• My gut reaction is to go with the church that stayed and didn’t move to a new location. My reasoning is that I would be very suspicious of why the other group left, was there no effort made for reconciliation if there were obvious differences between the two camps? However, it really is hard to answer not knowing all the details, maybe they left due to theological differences, if so, can they really be faulted?
  • Being Anglican, the church that moved onward would probably have been the group that was more orthodox. Liberals [or revisionists – for revising what Scripture says to allow non-biblical moral standards of behaviours] would stay. Only those keen for Jesus would move on.
  • i would be inclined to favor the group that “stayed the course.” if there are issues within a fellowship, leaving (especially en masse) is a last resort. if they had stayed and prayed, the lord would have made the necessary changes (in the situation or in their hearts).
  • …The group that stayed could have become liberal in its thinking and social in its outlook – or the same could be said of the group that left, departing from the true basics… (One of a couple of comments that tried to break the rules and suggest going to both; which you probably would eventually, but this was about choosing your first visit in your new hometown.)

The deck seems a bit stacked, doesn’t it?

Having said all that…

…I’d choose the new group.

The reason is simply the argument from church history that so many new movements and so many fresh works of God began in places where a group reached a crossroads and decided it was time for change.  I would want to see if the break-off group fits that paradigm and if indeed a fresh wind of the Holy Spirit is recognizable in their Sunday worship. 

I’ve also found in my own life that sometimes it is interesting to be part of something at its genesis.  Plus… I would always be able to visit the original group afterward without having actually arrived and “left” in that particular sequence.

Furthermore, if the new splinter group is off the rails doctrinally, it would be good to find that out right away; but if they are doing a good thing, it would be good to support them at a time when they need warm bodies.  

So… does that work for you, or are those arguments insufficient?


Remember, people blog because they write well and because they are provocative!  You’re allowed to disagree!

December 8, 2009

When You Didn’t Actually Do Something But You Did

As a young single guy in my early 20s, I envied the marriage that my friend L. and his wife Y. had.   I always felt extremely relaxed in their home, though that might have something to do with L’s regularly serving a shot of cherry brandy the moment anyone arrived.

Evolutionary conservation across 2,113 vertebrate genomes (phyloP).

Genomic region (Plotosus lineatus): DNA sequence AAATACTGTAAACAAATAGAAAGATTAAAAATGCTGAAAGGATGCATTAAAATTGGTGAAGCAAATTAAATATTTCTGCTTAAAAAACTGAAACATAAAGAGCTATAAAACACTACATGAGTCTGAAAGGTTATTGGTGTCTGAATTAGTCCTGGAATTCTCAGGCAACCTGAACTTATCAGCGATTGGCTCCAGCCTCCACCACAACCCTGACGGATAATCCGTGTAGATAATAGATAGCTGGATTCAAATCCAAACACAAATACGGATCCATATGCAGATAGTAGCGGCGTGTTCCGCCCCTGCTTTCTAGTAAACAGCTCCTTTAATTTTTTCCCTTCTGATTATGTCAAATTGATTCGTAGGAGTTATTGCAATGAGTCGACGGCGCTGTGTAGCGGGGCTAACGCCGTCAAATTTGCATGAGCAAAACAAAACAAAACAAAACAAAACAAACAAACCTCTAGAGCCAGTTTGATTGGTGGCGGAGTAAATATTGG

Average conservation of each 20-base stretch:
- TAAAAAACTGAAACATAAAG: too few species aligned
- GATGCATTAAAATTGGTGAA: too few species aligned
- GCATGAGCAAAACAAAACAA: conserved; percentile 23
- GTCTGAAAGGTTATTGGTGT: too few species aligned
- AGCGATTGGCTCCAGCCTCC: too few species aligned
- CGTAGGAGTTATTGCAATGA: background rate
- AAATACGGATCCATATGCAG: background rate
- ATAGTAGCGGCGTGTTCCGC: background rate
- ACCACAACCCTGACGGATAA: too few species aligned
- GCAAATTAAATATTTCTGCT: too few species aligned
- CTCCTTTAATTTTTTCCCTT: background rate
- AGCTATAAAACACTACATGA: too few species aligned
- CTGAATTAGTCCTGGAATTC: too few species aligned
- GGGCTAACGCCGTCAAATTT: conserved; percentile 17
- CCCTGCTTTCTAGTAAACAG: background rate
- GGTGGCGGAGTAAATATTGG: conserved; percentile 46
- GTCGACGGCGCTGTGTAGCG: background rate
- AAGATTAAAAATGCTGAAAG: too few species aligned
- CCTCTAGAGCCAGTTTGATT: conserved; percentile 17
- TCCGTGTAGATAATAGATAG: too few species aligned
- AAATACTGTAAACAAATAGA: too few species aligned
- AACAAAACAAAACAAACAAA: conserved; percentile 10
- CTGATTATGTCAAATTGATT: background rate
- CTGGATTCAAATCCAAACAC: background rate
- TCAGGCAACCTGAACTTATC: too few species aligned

They had been married just a few years, no kids to that point, and life was pretty good except that L’s job involved working a lot of nights.

So when a job came up in a town about 40 minutes west that would be straight days with health benefits as well, L. jumped at it.   The house was a fixer-upper but L. was a handy guy.   He made several trips to the new town to work on the house and finally moving day arrived.

But Y. didn’t move.   She told L. that she didn’t want to live in that town.   Scheduled to work at the new job, and with the house already in his possession, L. packed up some essentials, figuring this thing would be resolved in a matter of days.

It never was.

L. had a sister named A. who was quite concerned.   She got on the phone to a national Christian talk show where the host minister took questions from viewers live every Friday.   She told the story of L. and Y.

He said that what L. was experiencing was “constructive desertion.”  In other words, really it was her that left him.   But in a purely geographical sense, he left her, and she could always enjoy that margin of denial if anyone ever asked her if she left him.

Are you following this?

(It’s also significant to note here that even though they had been married something in the 4-5 year range, Y.’s parents had kept her bedroom made up exactly as it was the day she got married.   But that’s another issue.)

I’ve always been fascinated by this whole “constructive desertion” concept, even if I now know the legal definition is actually a little bit different.    So let me rephrase that.   I’ve always been fascinated by the idea that Y. could, if she wanted, spin this thing — even though we didn’t use the word ‘spin’ back then in that way — so that it looked like he left her, when in fact, she seized on an opportunity to leave him.

The parallel to church life

This happens all the time in churches.   I remember my father having a conversation with a certain family that was no longer attending a particular church.    He asked right out, “Did you leave or were you made to want to leave?”

A church leader, elder or pastor can always deny he asked an individual or family to leave a particular church, when in fact he (or she) made it impossible to continue in regular attendance.   (Trust me, I know.)

So today, I give you a new term:  Constructive excommunication.   Well, not totally new, it’s used here and here.  The second one is interesting, here’s the paragraph were it occurs:

Swallowing his pride and raised Catholic, [name withheld] then returns for a regular service at St. Joseph’s in spite of what he calls ‘constructive excommunication.’ They’ve thrown him out and made it pretty clear they have but don’t do it officially anymore because of the publicity; interesting insofar as they leverage dominance through conceptual charity and don’t want people who would potentially support [him] to have the finite point to rally on.